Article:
9 Popular Images & Their Real Meanings


If you’re into the more spiritual side of life, be that meditation, yoga practice, or Eastern philosophy, you’re probably fascinated by the artwork and symbolism associated with these disciplines.

You’ve no doubt seen the Om symbol, the chakra energy points, the Om symbol and the lotus flower. But what do they all mean?

Here’s an easy guide to the meanings and history behind some of the most common spiritual symbols, so that you can integrate them into your own life and practice in meaningful and respectful way.

1. The Om Symbol

om symbol in red

Probably the most widely used spiritual symbol on this list, the Om symbol originates from Hinduism and is included in the most ancient Hindu scriptures – the Vedas.

It symbolizes the breath of the universe, an all-encompassing symbol of life that represents the union of the mind, body, and spirit.

The sound Om (or Aum) is a three-part word. The A represents creation, the U represents manifestation, and the M represents destruction.

Widely associated with the tradition of Yoga, Om represents the unification of body and universe involved in this practice.

The curves that make up the shape of this symbol represent an awakening of consciousness, but also deep sleep and dreaming.

The small curved line you see in the middle symbolizes illusion, and the shape at the top of the Om represents transcendence.

How to use Om:

Om is commonly chanted during meditation practice as a way to center one’s mind and enter a deeper connection to the universe.

2. The Lotus Flower

lotus-flower-symbol

The lotus flower is another Hindu symbol, again commonly associated with meditation and yogic practices. It is the national flower of India and has been connected to Hindu culture for many centuries.

It represents the womb of the universe from which all things are born, Even today, the lotus flower is the national flower of India, though it’s been a part of Hindu culture for centuries.

Interestingly, despite being a beautiful flower the lotus grows only in swampy areas. This is key to understanding its meaning: that out of dirt and destruction can grow beauty and harmony, and that everything is interconnected in this way.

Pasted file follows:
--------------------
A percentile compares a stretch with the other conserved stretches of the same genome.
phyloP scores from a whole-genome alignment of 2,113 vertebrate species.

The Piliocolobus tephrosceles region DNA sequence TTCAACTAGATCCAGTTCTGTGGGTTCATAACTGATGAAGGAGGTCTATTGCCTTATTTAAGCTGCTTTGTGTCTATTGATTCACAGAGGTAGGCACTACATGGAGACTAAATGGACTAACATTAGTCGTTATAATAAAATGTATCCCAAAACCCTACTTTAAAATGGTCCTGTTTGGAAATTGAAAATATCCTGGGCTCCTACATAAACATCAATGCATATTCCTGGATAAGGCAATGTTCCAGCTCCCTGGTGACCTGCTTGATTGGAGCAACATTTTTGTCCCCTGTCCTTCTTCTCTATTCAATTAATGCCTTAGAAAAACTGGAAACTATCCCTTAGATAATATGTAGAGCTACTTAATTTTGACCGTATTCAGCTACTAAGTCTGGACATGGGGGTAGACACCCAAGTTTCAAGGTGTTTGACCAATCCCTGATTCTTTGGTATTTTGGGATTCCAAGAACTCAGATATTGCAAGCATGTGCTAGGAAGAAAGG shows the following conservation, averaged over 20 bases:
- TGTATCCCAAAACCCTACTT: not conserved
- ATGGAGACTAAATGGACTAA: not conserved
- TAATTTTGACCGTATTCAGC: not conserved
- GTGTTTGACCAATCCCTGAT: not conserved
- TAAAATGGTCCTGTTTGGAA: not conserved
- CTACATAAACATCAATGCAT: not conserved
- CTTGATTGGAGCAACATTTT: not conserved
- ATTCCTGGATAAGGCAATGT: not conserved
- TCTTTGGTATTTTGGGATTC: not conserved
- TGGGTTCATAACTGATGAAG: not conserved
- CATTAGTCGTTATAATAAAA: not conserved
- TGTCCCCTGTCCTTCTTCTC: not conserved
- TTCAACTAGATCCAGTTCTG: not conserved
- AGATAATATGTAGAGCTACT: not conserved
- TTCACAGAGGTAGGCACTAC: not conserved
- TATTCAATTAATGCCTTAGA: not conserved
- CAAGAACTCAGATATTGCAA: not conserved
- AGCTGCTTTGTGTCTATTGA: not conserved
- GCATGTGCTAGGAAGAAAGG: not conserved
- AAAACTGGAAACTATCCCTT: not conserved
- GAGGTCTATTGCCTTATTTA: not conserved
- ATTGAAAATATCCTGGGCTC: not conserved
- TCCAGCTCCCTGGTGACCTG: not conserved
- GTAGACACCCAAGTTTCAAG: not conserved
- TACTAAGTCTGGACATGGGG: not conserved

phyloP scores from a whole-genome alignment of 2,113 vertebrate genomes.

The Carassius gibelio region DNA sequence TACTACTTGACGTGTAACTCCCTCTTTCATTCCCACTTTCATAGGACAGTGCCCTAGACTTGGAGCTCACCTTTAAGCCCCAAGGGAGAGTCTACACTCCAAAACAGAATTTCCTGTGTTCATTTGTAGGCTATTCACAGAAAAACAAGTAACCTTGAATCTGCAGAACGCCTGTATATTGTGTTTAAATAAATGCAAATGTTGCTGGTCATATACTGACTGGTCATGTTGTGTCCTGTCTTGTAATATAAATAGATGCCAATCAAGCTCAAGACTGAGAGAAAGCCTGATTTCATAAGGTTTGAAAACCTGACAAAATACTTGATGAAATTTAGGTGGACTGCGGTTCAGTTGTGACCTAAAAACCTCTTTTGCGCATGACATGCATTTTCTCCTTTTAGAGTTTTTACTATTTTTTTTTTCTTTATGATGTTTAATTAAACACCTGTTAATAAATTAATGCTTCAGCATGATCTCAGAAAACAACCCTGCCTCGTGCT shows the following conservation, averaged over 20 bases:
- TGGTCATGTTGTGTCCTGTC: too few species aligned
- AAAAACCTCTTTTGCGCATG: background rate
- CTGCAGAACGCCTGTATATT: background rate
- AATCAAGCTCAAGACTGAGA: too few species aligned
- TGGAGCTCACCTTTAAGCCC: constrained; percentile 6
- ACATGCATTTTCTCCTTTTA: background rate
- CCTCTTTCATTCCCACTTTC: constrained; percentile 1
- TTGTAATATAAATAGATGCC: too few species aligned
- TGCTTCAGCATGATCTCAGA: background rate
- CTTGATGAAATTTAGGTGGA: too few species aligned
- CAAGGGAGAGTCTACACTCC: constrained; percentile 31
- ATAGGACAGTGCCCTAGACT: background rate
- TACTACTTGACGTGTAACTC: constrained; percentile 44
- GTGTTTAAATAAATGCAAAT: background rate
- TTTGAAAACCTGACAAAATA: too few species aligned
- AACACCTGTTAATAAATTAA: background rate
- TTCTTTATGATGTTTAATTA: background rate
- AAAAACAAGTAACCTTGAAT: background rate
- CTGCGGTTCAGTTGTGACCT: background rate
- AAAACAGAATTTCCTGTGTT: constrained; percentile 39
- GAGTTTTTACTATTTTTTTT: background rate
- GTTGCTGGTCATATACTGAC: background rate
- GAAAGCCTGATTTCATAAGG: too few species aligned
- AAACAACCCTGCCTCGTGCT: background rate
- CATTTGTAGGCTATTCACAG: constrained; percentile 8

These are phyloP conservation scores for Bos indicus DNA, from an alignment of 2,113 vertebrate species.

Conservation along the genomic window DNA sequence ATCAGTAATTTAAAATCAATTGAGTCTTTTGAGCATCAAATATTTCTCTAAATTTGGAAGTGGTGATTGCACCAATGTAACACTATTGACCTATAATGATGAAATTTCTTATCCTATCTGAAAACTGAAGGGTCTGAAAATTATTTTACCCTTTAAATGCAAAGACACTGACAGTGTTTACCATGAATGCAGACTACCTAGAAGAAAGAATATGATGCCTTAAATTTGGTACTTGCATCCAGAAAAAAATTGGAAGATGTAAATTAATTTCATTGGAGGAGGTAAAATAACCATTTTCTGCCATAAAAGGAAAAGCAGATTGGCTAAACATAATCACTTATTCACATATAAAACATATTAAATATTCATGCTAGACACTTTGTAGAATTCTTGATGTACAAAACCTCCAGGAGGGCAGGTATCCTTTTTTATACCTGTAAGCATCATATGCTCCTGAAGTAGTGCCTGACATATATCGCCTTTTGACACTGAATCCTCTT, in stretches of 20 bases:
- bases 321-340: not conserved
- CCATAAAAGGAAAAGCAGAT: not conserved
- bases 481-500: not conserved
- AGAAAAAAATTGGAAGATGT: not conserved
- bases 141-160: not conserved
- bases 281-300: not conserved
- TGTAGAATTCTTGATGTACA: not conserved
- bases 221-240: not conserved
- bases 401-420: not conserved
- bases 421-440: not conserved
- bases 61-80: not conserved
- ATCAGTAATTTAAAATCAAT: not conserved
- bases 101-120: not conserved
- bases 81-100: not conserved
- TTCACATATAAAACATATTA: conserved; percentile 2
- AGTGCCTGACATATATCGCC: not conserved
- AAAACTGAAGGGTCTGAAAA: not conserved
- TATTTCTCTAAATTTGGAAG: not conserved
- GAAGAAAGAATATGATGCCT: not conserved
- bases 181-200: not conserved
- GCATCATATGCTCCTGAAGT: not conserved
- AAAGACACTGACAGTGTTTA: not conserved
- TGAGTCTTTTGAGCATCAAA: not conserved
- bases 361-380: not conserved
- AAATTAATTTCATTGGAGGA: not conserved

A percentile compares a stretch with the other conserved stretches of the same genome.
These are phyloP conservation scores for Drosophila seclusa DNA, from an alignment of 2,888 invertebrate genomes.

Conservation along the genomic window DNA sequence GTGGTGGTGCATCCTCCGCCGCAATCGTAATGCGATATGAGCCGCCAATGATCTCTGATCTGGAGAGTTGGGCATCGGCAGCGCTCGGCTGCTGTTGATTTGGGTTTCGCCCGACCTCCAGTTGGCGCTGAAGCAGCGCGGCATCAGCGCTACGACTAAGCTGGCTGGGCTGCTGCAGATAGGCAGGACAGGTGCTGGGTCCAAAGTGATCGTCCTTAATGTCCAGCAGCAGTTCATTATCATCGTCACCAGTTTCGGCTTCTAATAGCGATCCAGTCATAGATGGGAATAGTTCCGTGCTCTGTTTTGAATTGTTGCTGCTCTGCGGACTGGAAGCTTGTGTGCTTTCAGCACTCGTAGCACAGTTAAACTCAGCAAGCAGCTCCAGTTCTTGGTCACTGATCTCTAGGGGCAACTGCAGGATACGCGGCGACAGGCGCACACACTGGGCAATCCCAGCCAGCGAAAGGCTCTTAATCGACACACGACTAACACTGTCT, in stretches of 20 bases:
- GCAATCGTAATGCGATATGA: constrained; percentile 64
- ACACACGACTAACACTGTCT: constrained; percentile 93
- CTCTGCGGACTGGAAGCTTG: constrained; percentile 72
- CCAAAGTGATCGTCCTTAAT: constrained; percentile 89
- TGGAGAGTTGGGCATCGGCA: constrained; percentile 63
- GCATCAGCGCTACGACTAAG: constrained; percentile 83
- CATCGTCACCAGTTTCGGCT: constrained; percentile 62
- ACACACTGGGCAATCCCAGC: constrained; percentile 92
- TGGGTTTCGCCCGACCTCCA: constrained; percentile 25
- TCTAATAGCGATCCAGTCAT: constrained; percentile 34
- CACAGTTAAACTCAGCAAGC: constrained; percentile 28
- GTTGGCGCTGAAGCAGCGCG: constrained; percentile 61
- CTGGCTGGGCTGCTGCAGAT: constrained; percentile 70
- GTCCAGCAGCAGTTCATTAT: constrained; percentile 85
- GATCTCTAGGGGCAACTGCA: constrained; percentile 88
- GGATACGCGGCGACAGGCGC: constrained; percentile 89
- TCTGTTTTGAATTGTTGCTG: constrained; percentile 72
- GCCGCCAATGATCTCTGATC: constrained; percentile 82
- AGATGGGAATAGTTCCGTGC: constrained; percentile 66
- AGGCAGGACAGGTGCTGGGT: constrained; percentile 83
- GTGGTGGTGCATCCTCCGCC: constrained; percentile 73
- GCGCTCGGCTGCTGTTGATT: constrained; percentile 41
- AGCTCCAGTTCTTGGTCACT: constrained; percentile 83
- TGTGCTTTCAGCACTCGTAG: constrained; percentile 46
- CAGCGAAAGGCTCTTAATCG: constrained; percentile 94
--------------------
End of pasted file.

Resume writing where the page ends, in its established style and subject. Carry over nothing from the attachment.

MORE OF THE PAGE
Seen in this way, it is related to the Buddhist belief of universal oneness.

How to use the lotus symbol:

You can sit like a lotus flower – the lotus pose, or padmasana – when you meditate, with your legs crossed and your feet resting on opposite thighs.

This is a traditional way to meditate but you will also find this sitting position common in many South and Southeast Asia countries.

3. The Mandala

mandala symbol

The intricate design of the mandala represents the journey of self and the world we journey within. The many layers of the design illustrate the experience and knowledge required to attain wisdom and enlightenment.

Mandalas are linked to Buddhism and Hinduism. Monks create mandalas out of sand to

Mandalas have been traditionally linked with Buddhism and Hinduism. These intricate designs represent the world as well as the journey of the self. Their many layers illustrate the qualities needed to attain wisdom and reach enlightenment.

Buddhist monks use mandalas made of sand to symbolize impermanence and journey beyond the material world. In Hindu traditions the mandala represents the connection and trajectory between the material and the immaterial.

How to use a mandala:

Drawing or coloring mandalas is a great mindfulness exercise. It is a meditation in of itself.

+ Check out these books for inspiration

4. The Hamsa Symbol

hamsa-symbol

The hamsa symbol has roots in Hinduism, Islam, Judaism, and Buddhism.

In Hinduism it can represent a supreme spirit or the ultimate reality, which is called ‘Brahman,’ as well as a vehicle for knowledge. In Judaism and Islam it takes on the role of a protector, of repelling the evil eye.

Today it is commonly found on jewelry and clothing, used as a symbol for warding off evil, jealously and negativity in general.

How to use the hamsa symbol:

Wear it around your neck or on a t-shirt or other piece of clothing to protect yourself from negative energy.

5. The Chakras

chakras-symbol

The chakras refer to seven points in the body that run up the spine, starting at the base of the spine and reaching the top of the head. These points are depicted in different colors, usually in neon.